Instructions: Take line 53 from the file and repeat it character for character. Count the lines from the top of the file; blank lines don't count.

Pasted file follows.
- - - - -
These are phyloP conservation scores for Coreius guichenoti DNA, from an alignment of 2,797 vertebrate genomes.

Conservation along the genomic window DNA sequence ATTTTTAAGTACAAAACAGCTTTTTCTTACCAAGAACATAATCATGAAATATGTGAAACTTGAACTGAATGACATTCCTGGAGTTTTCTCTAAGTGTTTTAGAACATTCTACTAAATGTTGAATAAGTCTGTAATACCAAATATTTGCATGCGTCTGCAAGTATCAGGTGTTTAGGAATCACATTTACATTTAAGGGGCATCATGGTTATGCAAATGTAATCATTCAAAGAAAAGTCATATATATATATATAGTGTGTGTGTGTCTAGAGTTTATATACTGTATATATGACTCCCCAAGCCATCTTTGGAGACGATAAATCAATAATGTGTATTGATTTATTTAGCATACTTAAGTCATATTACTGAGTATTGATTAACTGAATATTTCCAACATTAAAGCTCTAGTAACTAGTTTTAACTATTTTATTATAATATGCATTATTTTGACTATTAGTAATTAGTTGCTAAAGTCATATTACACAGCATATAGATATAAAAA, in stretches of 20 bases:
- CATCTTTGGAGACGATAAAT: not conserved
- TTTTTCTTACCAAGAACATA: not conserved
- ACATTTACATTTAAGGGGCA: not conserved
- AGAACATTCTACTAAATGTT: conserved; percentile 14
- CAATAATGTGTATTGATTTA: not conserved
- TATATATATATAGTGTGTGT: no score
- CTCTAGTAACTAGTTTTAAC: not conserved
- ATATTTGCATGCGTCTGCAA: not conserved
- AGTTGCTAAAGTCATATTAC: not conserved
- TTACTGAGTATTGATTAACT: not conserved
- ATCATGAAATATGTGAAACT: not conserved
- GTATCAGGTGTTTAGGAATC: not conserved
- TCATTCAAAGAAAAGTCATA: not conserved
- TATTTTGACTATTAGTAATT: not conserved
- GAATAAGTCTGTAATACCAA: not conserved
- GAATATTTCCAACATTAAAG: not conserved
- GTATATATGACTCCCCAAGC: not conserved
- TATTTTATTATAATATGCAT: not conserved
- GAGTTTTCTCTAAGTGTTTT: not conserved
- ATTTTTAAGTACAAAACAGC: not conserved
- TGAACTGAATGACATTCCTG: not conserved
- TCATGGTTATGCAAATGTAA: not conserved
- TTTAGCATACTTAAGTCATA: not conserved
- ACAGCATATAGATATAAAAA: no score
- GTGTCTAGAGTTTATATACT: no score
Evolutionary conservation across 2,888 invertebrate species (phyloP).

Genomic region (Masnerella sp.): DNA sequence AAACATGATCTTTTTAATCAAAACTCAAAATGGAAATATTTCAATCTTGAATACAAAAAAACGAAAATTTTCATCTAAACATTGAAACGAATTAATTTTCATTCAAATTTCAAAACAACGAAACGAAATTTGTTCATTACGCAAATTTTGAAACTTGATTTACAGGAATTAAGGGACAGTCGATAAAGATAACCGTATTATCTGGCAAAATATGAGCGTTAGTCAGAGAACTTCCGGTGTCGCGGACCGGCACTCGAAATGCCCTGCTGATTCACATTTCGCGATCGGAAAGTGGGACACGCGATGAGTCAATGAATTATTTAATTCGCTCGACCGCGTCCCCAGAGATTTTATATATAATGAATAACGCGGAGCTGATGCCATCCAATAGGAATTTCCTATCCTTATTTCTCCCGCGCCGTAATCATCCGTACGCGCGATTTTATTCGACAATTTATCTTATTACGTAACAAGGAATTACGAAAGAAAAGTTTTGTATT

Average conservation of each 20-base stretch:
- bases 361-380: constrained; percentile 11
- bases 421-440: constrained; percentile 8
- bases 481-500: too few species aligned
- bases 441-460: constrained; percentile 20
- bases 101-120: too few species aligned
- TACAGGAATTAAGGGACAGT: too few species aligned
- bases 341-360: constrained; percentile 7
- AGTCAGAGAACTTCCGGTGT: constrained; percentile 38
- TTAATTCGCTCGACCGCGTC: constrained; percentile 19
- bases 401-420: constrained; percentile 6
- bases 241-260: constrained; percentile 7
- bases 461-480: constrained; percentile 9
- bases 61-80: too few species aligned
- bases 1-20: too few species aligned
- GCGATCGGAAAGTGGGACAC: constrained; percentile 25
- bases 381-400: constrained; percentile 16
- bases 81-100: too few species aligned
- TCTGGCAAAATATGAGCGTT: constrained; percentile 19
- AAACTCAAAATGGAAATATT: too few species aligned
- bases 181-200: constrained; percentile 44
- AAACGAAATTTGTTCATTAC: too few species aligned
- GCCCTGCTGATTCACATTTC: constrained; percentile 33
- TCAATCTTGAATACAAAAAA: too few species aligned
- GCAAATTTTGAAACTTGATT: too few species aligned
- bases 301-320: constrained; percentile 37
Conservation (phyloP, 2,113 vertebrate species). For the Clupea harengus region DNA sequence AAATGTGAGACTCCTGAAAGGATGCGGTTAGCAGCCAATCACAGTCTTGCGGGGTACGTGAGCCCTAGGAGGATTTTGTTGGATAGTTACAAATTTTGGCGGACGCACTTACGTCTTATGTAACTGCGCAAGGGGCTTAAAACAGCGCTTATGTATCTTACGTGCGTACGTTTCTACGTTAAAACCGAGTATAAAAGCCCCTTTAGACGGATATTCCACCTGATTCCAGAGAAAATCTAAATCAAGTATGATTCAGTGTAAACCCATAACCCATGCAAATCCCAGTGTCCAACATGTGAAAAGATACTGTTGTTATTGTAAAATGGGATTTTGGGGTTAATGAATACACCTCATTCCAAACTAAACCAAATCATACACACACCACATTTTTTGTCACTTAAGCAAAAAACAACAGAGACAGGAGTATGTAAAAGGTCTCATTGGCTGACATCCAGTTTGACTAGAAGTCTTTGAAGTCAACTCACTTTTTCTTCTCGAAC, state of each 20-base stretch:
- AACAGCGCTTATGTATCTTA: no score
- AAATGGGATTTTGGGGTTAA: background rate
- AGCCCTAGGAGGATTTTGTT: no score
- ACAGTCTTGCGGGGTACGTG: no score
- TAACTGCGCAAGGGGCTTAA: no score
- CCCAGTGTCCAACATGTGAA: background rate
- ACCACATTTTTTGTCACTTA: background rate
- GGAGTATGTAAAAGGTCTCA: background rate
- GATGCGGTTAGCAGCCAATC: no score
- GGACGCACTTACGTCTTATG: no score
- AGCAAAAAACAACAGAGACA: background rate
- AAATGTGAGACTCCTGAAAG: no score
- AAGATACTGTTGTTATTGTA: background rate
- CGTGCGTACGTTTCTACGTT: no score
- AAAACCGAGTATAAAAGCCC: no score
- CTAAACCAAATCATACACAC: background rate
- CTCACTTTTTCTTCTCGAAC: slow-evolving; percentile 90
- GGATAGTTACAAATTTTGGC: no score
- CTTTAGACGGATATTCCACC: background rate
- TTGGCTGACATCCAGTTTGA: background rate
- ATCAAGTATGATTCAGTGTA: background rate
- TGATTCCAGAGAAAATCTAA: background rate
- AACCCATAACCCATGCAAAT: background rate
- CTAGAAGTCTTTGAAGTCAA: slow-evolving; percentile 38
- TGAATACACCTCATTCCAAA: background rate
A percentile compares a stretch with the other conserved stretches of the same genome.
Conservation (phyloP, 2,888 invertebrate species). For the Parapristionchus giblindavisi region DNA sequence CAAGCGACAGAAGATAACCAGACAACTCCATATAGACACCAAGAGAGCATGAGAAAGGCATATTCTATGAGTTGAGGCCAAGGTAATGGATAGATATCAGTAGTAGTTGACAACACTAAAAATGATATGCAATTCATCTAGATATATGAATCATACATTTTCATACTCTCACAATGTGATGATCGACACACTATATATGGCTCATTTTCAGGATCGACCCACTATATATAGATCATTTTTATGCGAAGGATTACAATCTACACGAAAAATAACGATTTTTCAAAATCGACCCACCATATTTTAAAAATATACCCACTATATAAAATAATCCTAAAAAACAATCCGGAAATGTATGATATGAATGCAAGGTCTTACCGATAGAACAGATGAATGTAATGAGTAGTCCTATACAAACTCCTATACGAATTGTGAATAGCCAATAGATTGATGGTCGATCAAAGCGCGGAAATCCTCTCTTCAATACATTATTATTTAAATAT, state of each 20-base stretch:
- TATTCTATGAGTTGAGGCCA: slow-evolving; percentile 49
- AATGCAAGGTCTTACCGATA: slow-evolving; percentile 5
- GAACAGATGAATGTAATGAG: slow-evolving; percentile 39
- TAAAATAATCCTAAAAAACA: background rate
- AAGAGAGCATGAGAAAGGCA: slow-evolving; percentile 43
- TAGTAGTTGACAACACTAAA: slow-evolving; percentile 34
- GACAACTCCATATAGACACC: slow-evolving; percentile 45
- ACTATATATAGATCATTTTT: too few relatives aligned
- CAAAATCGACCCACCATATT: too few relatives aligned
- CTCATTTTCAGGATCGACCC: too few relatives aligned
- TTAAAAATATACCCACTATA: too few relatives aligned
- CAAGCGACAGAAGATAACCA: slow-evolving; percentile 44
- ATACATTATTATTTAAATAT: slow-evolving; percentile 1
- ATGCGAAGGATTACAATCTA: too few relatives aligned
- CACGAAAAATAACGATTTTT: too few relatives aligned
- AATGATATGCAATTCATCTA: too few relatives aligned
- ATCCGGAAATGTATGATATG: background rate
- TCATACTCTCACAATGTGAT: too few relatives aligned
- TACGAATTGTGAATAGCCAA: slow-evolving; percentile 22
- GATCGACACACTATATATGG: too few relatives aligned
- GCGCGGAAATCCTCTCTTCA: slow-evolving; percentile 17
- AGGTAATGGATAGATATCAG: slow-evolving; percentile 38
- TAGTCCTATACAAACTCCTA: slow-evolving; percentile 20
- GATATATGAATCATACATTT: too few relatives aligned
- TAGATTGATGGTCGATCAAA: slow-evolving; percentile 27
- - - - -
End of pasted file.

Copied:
- TCAATCTTGAATACAAAAAA: too few species aligned